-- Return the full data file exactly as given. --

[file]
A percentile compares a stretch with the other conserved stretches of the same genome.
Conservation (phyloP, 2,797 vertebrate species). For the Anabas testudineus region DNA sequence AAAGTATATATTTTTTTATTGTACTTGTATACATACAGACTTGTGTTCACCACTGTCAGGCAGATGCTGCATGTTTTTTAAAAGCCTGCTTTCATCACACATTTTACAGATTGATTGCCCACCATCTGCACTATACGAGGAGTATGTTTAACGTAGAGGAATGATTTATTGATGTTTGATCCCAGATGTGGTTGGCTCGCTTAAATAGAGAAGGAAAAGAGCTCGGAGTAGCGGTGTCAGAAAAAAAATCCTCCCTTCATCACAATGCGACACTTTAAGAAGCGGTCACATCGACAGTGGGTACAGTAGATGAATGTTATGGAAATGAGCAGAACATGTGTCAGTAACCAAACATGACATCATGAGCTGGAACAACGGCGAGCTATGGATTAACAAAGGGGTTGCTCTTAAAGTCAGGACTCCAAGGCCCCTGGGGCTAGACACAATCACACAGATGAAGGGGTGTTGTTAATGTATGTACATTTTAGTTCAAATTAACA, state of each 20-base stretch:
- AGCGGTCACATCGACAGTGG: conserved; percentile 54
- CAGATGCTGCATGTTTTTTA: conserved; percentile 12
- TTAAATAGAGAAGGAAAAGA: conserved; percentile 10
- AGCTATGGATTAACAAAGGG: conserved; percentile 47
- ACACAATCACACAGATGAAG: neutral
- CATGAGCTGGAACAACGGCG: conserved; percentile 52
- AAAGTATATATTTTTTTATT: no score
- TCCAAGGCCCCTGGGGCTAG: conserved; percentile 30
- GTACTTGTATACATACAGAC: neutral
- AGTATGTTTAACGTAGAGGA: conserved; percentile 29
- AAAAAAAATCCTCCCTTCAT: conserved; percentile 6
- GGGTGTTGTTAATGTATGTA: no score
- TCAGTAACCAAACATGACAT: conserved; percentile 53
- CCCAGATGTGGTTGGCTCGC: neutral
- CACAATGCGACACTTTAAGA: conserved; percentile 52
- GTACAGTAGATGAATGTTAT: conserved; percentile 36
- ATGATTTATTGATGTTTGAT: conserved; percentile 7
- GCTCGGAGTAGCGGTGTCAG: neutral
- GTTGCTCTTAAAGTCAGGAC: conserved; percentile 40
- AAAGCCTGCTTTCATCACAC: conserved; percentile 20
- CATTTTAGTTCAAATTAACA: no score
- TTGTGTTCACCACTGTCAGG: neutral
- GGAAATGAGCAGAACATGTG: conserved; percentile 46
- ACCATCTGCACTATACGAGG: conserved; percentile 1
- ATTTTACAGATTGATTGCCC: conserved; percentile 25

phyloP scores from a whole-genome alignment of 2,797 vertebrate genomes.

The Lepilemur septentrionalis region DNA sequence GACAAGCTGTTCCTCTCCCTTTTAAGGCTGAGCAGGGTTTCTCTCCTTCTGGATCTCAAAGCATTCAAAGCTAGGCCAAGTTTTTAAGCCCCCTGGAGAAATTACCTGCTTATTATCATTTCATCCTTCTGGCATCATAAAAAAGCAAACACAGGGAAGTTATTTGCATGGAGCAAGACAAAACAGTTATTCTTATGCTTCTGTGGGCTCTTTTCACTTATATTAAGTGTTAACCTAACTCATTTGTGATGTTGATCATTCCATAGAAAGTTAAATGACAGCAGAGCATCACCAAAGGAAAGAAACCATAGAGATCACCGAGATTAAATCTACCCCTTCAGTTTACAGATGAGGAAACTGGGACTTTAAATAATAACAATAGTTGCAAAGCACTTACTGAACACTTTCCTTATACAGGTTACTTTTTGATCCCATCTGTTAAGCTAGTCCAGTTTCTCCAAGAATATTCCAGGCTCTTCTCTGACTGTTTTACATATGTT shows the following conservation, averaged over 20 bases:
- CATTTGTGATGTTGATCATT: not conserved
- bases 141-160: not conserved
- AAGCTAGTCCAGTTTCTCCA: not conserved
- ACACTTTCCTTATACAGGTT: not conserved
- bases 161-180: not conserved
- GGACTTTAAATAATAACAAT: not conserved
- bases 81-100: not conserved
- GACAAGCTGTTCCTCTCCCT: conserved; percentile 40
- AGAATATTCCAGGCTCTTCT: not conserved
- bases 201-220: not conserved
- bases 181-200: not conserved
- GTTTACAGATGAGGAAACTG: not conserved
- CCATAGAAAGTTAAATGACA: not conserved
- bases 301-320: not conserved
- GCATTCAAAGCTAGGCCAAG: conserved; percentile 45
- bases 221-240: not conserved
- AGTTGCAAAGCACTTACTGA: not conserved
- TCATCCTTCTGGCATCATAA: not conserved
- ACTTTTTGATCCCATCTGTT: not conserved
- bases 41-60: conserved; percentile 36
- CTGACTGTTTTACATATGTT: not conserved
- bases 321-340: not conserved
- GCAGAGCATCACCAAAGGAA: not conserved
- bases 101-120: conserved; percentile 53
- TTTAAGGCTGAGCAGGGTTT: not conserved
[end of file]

A percentile compares a stretch with the other conserved stretches of the same genome.
Conservation (phyloP, 2,797 vertebrate species). For the Anabas testudineus region DNA sequence AAAGTATATATTTTTTTATTGTACTTGTATACATACAGACTTGTGTTCACCACTGTCAGGCAGATGCTGCATGTTTTTTAAAAGCCTGCTTTCATCACACATTTTACAGATTGATTGCCCACCATCTGCACTATACGAGGAGTATGTTTAACGTAGAGGAATGATTTATTGATGTTTGATCCCAGATGTGGTTGGCTCGCTTAAATAGAGAAGGAAAAGAGCTCGGAGTAGCGGTGTCAGAAAAAAAATCCTCCCTTCATCACAATGCGACACTTTAAGAAGCGGTCACATCGACAGTGGGTACAGTAGATGAATGTTATGGAAATGAGCAGAACATGTGTCAGTAACCAAACATGACATCATGAGCTGGAACAACGGCGAGCTATGGATTAACAAAGGGGTTGCTCTTAAAGTCAGGACTCCAAGGCCCCTGGGGCTAGACACAATCACACAGATGAAGGGGTGTTGTTAATGTATGTACATTTTAGTTCAAATTAACA, state of each 20-base stretch:
- AGCGGTCACATCGACAGTGG: conserved; percentile 54
- CAGATGCTGCATGTTTTTTA: conserved; percentile 12
- TTAAATAGAGAAGGAAAAGA: conserved; percentile 10
- AGCTATGGATTAACAAAGGG: conserved; percentile 47
- ACACAATCACACAGATGAAG: neutral
- CATGAGCTGGAACAACGGCG: conserved; percentile 52
- AAAGTATATATTTTTTTATT: no score
- TCCAAGGCCCCTGGGGCTAG: conserved; percentile 30
- GTACTTGTATACATACAGAC: neutral
- AGTATGTTTAACGTAGAGGA: conserved; percentile 29
- AAAAAAAATCCTCCCTTCAT: conserved; percentile 6
- GGGTGTTGTTAATGTATGTA: no score
- TCAGTAACCAAACATGACAT: conserved; percentile 53
- CCCAGATGTGGTTGGCTCGC: neutral
- CACAATGCGACACTTTAAGA: conserved; percentile 52
- GTACAGTAGATGAATGTTAT: conserved; percentile 36
- ATGATTTATTGATGTTTGAT: conserved; percentile 7
- GCTCGGAGTAGCGGTGTCAG: neutral
- GTTGCTCTTAAAGTCAGGAC: conserved; percentile 40
- AAAGCCTGCTTTCATCACAC: conserved; percentile 20
- CATTTTAGTTCAAATTAACA: no score
- TTGTGTTCACCACTGTCAGG: neutral
- GGAAATGAGCAGAACATGTG: conserved; percentile 46
- ACCATCTGCACTATACGAGG: conserved; percentile 1
- ATTTTACAGATTGATTGCCC: conserved; percentile 25

phyloP scores from a whole-genome alignment of 2,797 vertebrate genomes.

The Lepilemur septentrionalis region DNA sequence GACAAGCTGTTCCTCTCCCTTTTAAGGCTGAGCAGGGTTTCTCTCCTTCTGGATCTCAAAGCATTCAAAGCTAGGCCAAGTTTTTAAGCCCCCTGGAGAAATTACCTGCTTATTATCATTTCATCCTTCTGGCATCATAAAAAAGCAAACACAGGGAAGTTATTTGCATGGAGCAAGACAAAACAGTTATTCTTATGCTTCTGTGGGCTCTTTTCACTTATATTAAGTGTTAACCTAACTCATTTGTGATGTTGATCATTCCATAGAAAGTTAAATGACAGCAGAGCATCACCAAAGGAAAGAAACCATAGAGATCACCGAGATTAAATCTACCCCTTCAGTTTACAGATGAGGAAACTGGGACTTTAAATAATAACAATAGTTGCAAAGCACTTACTGAACACTTTCCTTATACAGGTTACTTTTTGATCCCATCTGTTAAGCTAGTCCAGTTTCTCCAAGAATATTCCAGGCTCTTCTCTGACTGTTTTACATATGTT shows the following conservation, averaged over 20 bases:
- CATTTGTGATGTTGATCATT: not conserved
- bases 141-160: not conserved
- AAGCTAGTCCAGTTTCTCCA: not conserved
- ACACTTTCCTTATACAGGTT: not conserved
- bases 161-180: not conserved
- GGACTTTAAATAATAACAAT: not conserved
- bases 81-100: not conserved
- GACAAGCTGTTCCTCTCCCT: conserved; percentile 40
- AGAATATTCCAGGCTCTTCT: not conserved
- bases 201-220: not conserved
- bases 181-200: not conserved
- GTTTACAGATGAGGAAACTG: not conserved
- CCATAGAAAGTTAAATGACA: not conserved
- bases 301-320: not conserved
- GCATTCAAAGCTAGGCCAAG: conserved; percentile 45
- bases 221-240: not conserved
- AGTTGCAAAGCACTTACTGA: not conserved
- TCATCCTTCTGGCATCATAA: not conserved
- ACTTTTTGATCCCATCTGTT: not conserved
- bases 41-60: conserved; percentile 36
- CTGACTGTTTTACATATGTT: not conserved
- bases 321-340: not conserved
- GCAGAGCATCACCAAAGGAA: not conserved
- bases 101-120: conserved; percentile 53
- TTTAAGGCTGAGCAGGGTTT: not conserved